Friday, June 27, 2008

America's irrational energy incentives

CleanTechnica, a blog about...clean tech...has a post up about the perverse incentives that American energy producers face thanks to government regulation. The thesis of the article – a guest post by Sean Casten, CEO of a green energy company – is that electricity generation hasn't improved in efficiency since 1957 because the government has been removing the incentives to generate energy cheaply and efficiently. It's a pretty bold claim, and he only backs it up with two examples: regulation that forces companies to take profits only on capital costs, and the Clean Air Act (which one, it's unclear) which mandates specific technologies that may not actually be that effective at reducing overall air pollution. It's an interesting read, though I feel entirely unqualified to judge the veracity of some of its claims (though they jibe with what I'd expect). However, the part about regulation forcing companies to make money only on capital costs is pretty easy to understand:

Our century-old electric regulatory model pays utilities a return on their capital investment, but compels them to pass along all operating costs to consumers at zero mark-up. This creates a great incentive to build capital-intensive boondoggles. It completely isolates electric utilities from the economic principles that drive “normal” businesses, wherein capital and operating cost reductions are a route to greater profits. This has conspired to make our electric sector openly hostile to efficient power generation. It explains why their efficiency hasn’t moved since 1957, and why that sector now accounts for 42% of US CO2 emissions.

Some questions I have: Is the US the only country to do this, or are there others? Are there any countries that adopt a more laissez-faire approach to energy generation (leaving aside Somalia), and who achieve better efficiency in energy production because of it? And what are the interests that keep this system in place, or has it kept going on sheer inertia?


miggs said...

Hi Stephen. I am associated with Recycled Energy Development, Sean Casten's company. For a few more examples of how the government has been removing the incentives for efficient generation, you should check out this background document we put together: -- but bear in mind that there are numerous others.

You asked specifically what interests keep the current system in place. Mainly, it's that utilities are doing well under the rules we have and don't want them changed. Think about it: utilities get guaranteed returns on their investments, unlike anyone else (a major regulatory hurdle); various rules make it very tough for competitors to emerge (e.g., independent power producers, unlike independent phone companies, can't lay an electric wire across a public street); and most basically, if we had more efficient production, everyone would be buying less power. That's a sweetheart deal that utilities don't want to lose. I don't blame them, either. But it's our job as citizens to pressure lawmakers to change the rules.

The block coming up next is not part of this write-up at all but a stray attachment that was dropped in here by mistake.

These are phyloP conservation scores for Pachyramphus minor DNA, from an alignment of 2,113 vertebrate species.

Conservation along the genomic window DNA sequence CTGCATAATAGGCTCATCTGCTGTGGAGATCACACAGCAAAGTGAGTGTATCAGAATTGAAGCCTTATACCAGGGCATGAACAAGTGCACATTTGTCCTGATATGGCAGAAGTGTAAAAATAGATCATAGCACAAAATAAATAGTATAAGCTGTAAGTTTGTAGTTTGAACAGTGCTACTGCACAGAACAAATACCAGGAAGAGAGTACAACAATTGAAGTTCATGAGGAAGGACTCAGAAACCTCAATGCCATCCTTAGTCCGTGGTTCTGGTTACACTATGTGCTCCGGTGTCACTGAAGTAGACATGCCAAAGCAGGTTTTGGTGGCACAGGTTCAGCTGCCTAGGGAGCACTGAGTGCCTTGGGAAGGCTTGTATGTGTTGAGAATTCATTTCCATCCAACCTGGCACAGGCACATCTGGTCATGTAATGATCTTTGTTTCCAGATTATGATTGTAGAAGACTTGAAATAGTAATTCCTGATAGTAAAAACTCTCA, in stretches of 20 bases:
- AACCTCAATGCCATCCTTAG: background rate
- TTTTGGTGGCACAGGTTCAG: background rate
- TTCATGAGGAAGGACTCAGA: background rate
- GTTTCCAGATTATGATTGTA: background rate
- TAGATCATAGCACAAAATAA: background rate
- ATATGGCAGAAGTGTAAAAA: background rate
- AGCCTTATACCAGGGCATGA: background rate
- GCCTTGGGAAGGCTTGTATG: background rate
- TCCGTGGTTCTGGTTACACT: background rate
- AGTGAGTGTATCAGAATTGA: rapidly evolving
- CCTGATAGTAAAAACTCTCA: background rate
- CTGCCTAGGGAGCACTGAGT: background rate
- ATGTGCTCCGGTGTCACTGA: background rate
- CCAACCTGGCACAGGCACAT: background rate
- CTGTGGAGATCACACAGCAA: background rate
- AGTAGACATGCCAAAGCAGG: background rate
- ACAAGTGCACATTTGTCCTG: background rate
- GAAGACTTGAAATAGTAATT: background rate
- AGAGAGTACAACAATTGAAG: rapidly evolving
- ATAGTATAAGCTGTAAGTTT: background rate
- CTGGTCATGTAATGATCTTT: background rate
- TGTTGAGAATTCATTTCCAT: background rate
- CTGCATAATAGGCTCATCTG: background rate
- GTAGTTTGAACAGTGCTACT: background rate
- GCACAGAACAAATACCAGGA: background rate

In terms of other countries, Denmark has tons of efficient power production that utilities the technologies Sean mentioned, getting over half their power from energy recycling and cogeneration. The U.S. rate languishes in the single digits. Sean and his dad Tom, who chairs the company, doubtless know more about Denmark's regulatory scheme, as well as that of other countries that produce power more efficiently than we do.

Stephen said...

I am curious how Denmark achieved its efficiency, and more specifically, if it was through liberalization (i.e., letting power companies realize the benefits of increased efficiency in the form of high profits), or through mandates and regulations. On the page you (or whoever wrote it) mentioned that the process allows you to generate more power while emitted the same amount of greenhouse gases and that this allows companies to sell the unneeded pollution credits, which just makes me wonder if the technology and processes are viable/profitable in Denmark because of extra profits inherent in efficiency, or because of that plus the regulatory benefits.